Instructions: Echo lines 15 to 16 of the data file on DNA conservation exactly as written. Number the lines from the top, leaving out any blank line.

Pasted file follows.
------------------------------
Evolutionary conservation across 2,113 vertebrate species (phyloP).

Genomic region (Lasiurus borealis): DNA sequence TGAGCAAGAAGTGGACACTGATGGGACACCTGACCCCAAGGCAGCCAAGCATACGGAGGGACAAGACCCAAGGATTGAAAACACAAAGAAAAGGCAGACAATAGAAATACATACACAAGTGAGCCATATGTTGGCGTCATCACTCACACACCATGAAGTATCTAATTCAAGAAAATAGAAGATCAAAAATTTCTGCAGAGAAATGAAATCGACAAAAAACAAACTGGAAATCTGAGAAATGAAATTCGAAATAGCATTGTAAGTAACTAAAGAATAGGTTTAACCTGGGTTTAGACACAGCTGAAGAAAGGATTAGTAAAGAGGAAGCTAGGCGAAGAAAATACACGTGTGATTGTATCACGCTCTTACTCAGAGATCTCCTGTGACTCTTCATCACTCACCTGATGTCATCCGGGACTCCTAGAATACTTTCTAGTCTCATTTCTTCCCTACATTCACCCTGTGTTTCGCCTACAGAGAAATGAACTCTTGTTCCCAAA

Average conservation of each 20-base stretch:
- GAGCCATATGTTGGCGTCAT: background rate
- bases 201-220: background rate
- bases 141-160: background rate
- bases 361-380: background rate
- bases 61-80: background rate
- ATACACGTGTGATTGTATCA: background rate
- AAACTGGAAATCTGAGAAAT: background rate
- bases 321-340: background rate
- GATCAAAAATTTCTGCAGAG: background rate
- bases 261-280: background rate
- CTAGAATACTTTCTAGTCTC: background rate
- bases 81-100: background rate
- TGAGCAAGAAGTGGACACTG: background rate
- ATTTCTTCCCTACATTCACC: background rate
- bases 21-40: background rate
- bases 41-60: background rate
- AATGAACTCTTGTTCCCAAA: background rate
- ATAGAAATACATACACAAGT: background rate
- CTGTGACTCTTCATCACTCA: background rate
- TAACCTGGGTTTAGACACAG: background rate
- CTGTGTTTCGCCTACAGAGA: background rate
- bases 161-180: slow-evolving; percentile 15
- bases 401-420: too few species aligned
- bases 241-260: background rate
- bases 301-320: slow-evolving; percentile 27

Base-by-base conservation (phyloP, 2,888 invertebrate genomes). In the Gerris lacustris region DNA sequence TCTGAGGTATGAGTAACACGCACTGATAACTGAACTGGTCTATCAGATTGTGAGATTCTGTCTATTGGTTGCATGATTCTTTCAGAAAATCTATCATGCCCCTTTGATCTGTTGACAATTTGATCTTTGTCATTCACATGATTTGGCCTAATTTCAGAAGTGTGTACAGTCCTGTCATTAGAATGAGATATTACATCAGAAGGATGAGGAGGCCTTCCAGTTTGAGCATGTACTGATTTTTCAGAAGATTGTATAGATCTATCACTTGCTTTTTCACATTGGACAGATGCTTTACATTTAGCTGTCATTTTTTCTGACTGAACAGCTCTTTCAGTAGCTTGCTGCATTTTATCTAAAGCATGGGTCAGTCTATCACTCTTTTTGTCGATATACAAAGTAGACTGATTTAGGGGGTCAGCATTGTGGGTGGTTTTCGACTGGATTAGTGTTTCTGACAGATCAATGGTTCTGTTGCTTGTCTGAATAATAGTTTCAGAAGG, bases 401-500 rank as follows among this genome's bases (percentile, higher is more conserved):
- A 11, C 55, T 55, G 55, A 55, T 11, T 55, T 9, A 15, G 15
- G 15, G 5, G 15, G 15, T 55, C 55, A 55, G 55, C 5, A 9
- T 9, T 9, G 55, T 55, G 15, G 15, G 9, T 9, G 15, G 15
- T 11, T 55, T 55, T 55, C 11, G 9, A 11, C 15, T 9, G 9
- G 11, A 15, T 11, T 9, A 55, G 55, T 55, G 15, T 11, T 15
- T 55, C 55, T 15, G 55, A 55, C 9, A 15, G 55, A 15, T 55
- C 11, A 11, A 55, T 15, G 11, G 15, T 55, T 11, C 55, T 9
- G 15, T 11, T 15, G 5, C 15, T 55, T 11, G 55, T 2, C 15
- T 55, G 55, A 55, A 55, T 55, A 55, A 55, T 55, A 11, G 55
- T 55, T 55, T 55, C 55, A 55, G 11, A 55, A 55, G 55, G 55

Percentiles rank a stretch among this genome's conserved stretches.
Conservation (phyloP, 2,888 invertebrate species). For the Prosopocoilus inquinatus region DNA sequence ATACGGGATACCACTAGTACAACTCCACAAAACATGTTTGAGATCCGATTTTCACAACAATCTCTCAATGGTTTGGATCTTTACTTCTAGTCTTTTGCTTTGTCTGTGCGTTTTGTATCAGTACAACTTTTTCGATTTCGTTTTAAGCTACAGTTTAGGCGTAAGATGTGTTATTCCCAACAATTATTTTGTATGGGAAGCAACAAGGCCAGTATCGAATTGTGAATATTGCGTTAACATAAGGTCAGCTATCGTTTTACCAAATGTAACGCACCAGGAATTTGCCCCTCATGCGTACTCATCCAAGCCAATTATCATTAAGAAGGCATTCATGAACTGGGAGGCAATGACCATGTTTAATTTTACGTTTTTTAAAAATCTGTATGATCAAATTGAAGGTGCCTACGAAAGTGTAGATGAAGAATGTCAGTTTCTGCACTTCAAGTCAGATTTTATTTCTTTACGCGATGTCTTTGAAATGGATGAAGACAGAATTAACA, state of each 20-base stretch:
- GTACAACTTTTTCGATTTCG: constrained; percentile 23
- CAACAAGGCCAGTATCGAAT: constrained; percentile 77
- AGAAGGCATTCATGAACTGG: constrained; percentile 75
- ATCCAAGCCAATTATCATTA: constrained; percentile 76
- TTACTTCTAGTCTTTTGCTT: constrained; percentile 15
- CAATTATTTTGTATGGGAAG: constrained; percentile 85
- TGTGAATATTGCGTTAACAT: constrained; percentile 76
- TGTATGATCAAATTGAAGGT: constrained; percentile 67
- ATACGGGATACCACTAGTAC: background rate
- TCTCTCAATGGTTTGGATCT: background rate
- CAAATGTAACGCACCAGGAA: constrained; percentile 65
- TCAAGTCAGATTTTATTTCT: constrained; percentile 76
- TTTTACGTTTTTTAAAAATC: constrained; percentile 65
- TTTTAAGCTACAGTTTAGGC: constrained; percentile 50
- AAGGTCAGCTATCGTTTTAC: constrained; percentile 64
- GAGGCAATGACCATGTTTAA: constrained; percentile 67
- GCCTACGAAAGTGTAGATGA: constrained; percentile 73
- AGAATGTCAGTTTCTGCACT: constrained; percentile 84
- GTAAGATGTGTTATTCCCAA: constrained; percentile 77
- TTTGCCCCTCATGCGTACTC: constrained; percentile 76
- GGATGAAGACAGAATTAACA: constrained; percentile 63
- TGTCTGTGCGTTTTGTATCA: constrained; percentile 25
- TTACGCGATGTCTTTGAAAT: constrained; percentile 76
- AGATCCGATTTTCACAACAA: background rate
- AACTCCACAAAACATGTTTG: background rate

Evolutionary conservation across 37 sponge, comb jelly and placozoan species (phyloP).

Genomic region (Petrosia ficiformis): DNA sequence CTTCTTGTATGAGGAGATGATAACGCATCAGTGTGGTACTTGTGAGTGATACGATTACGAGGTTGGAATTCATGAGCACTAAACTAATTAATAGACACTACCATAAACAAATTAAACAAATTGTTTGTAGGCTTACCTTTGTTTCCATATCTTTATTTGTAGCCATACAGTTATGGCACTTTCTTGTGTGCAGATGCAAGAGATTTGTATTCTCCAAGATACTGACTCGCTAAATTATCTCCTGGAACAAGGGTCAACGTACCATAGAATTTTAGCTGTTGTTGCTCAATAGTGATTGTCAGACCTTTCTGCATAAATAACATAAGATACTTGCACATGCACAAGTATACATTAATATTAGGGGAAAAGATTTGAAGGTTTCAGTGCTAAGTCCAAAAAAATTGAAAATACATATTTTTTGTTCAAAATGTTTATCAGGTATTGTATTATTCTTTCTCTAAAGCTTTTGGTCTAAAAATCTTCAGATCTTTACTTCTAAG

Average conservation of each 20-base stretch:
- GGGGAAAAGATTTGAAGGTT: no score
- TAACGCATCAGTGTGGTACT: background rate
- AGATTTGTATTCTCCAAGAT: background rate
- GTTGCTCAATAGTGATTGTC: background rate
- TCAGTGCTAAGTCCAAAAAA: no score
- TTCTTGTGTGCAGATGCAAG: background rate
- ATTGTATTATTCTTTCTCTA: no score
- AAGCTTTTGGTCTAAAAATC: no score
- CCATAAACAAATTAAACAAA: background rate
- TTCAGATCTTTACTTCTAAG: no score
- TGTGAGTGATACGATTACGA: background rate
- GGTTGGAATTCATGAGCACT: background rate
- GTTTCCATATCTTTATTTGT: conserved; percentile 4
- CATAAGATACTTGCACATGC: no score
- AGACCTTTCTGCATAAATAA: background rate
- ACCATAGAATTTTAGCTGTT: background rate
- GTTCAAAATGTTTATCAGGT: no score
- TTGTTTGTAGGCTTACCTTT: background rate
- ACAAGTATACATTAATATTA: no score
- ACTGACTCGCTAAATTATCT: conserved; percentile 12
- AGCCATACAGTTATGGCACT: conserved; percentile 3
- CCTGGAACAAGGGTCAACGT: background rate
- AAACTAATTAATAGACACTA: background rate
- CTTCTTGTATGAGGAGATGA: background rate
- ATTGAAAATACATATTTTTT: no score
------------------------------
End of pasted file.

- bases 81-100: background rate
- TGAGCAAGAAGTGGACACTG: background rate